Whether you’re a professional carpenter or a do-it-yourselfer in Illinois or Indiana, chances are if you have built something, you have used a nail gun. These tools make construction much faster and easier, hence their popularity. Nevertheless, nail guns are dangerous, so learning how to handle one safely can prevent serious injuries.
How nail gun injuries happen
Approximately 37,000 emergency room visits occur each year due to injuries from nail guns. Two-thirds of those injuries result from construction accidents, while the remaining third involves consumers using the tools at home. Severe nail gun injuries have even led to deaths. Trigger nail guns have injury rates that are twice as high as those of sequential guns.
Understanding what causes nail gun injuries can help prevent accidents. These seven circumstances account for most nail gun mishaps on job sites:
- Missing the workpiece
- Double firing causing an unintended discharge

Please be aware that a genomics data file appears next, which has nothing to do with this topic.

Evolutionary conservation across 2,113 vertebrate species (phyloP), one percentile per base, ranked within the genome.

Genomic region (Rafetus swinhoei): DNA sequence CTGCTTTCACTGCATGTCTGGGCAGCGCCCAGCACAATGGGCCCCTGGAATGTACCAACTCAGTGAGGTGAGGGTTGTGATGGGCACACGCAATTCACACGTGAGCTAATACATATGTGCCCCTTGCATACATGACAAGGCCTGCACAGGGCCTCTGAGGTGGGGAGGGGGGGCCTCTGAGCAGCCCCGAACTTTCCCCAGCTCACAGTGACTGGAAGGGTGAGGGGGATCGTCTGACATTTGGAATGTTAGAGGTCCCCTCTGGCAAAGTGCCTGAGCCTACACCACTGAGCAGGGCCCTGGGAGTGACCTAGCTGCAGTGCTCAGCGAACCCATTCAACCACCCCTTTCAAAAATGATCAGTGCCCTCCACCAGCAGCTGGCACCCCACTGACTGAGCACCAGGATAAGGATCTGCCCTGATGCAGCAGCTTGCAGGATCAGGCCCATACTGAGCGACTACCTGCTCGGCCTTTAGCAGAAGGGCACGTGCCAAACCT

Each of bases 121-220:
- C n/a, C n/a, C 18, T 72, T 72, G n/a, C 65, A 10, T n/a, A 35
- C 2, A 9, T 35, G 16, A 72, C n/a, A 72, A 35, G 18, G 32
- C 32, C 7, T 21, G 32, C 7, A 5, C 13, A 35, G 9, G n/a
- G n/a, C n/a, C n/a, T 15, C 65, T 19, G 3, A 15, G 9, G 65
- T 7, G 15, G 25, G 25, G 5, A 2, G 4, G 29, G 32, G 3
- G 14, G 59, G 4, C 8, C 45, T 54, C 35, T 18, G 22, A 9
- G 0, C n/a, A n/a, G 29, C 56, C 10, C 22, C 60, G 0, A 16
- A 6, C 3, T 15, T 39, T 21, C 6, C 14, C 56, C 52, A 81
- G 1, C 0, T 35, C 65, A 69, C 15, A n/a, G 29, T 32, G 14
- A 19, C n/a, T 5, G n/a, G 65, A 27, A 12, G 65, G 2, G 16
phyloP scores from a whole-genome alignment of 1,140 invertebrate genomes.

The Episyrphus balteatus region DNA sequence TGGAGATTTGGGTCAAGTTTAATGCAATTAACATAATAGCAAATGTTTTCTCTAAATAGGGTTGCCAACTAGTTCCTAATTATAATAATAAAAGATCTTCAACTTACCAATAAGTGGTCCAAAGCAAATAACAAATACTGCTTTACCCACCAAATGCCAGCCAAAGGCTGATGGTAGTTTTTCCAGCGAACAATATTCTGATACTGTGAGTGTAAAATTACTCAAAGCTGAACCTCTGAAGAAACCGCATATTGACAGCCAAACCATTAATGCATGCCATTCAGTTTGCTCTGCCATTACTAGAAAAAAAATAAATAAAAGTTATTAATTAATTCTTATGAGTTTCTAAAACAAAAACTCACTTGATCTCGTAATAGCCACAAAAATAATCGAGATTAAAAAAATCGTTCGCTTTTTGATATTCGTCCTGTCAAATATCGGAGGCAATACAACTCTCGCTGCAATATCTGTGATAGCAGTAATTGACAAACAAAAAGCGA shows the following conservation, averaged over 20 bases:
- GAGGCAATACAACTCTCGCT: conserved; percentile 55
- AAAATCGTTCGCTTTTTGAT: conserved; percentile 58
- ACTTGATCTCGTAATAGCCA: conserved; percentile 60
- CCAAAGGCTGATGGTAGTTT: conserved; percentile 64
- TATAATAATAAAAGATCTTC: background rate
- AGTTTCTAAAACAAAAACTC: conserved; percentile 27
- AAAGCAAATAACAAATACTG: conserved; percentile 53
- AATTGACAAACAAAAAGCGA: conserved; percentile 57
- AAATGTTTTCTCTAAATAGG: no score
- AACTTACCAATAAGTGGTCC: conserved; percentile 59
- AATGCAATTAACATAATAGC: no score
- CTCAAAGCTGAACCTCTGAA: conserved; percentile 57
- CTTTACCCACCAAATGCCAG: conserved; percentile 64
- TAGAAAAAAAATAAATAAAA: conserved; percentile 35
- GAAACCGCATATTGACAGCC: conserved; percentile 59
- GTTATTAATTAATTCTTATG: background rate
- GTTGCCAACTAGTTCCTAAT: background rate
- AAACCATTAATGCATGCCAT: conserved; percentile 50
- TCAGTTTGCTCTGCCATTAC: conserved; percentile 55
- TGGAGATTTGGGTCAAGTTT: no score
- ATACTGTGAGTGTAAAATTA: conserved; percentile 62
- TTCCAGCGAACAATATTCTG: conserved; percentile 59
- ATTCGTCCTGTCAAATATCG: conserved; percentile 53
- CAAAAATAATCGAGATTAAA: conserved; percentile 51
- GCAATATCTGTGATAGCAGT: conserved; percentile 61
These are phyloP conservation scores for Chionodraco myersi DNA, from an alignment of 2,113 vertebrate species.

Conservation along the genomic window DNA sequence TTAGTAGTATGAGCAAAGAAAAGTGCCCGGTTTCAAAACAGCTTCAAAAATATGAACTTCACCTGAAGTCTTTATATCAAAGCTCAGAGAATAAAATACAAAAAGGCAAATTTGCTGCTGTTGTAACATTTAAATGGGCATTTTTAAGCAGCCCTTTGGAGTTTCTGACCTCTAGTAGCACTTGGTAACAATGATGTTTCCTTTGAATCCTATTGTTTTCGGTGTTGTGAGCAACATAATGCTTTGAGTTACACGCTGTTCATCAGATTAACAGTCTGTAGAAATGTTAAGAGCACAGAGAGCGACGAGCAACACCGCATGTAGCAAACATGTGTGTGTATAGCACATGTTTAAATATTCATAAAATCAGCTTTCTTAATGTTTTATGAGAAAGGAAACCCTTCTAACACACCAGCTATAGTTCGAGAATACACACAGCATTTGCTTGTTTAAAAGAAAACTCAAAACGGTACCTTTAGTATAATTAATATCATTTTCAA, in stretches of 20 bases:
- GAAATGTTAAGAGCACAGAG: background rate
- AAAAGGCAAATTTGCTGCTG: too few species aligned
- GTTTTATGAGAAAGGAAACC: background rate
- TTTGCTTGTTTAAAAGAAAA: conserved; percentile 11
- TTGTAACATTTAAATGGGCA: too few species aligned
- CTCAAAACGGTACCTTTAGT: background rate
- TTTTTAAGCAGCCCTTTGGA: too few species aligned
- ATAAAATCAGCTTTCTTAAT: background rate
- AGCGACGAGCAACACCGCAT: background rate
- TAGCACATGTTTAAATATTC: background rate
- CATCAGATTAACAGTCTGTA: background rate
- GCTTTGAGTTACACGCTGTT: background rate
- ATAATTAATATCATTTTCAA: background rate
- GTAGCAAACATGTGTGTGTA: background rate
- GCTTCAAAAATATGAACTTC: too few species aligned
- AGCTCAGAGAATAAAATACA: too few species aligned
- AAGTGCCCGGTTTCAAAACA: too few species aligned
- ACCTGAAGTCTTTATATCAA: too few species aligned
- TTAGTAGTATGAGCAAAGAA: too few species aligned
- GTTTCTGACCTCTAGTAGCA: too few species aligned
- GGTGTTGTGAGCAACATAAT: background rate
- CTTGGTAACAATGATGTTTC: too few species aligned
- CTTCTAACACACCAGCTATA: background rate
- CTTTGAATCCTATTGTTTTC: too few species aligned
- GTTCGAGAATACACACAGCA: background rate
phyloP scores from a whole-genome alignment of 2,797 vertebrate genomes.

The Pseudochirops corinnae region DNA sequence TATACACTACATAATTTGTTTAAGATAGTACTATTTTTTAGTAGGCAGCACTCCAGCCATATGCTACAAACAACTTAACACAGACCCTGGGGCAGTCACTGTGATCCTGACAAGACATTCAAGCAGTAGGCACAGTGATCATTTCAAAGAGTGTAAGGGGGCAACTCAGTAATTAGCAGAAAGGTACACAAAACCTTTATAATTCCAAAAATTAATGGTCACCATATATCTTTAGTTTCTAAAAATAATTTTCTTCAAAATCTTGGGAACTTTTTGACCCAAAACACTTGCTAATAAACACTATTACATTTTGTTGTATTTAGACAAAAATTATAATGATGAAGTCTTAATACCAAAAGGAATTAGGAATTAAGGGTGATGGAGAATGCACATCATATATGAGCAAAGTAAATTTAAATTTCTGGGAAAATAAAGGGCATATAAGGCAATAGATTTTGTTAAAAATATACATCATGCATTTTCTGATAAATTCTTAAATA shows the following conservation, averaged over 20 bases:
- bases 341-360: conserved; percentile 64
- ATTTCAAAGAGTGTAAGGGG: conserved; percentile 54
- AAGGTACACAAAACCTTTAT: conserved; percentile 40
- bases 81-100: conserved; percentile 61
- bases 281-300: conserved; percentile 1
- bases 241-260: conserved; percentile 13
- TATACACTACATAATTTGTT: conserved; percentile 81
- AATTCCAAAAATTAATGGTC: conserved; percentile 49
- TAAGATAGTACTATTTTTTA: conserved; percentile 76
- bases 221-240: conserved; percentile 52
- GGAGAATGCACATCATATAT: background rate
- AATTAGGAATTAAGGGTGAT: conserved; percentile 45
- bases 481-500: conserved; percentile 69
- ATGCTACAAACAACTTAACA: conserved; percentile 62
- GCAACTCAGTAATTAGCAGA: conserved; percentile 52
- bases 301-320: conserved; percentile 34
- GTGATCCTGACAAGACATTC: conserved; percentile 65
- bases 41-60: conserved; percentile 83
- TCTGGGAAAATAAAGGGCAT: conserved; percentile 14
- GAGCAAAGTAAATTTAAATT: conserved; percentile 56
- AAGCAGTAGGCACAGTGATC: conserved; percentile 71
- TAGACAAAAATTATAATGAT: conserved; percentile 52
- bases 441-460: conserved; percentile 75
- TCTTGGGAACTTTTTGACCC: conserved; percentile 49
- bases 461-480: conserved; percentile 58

- Knocking the safety contact with the trigger squeeze resulting in an unintended discharge
- Nail penetration through lumber
- Awkward position while working
- Nail ricocheting after hitting a hard surface
- Bypassing safety mechanisms
Contractors can help prevent nail gun injuries in the workplace by providing training, establishing specific nail gun procedures, and only using full sequential trigger nail guns. Providing personal protective equipment can reduce injuries, along with discussing injuries and close calls when they happen.
Construction site negligence
If your employer didn’t take proper precautions, neglected to provide safety training, or still supplied workers with trigger nail guns, you might have a case of construction site negligence. Dangerous working conditions and the pressure to work quickly can increase the chances of injury.
When you’ve been injured due to your employer’s negligence, you have the right to press a lawsuit. The compensation from a successful lawsuit can help pay for medical treatments and more.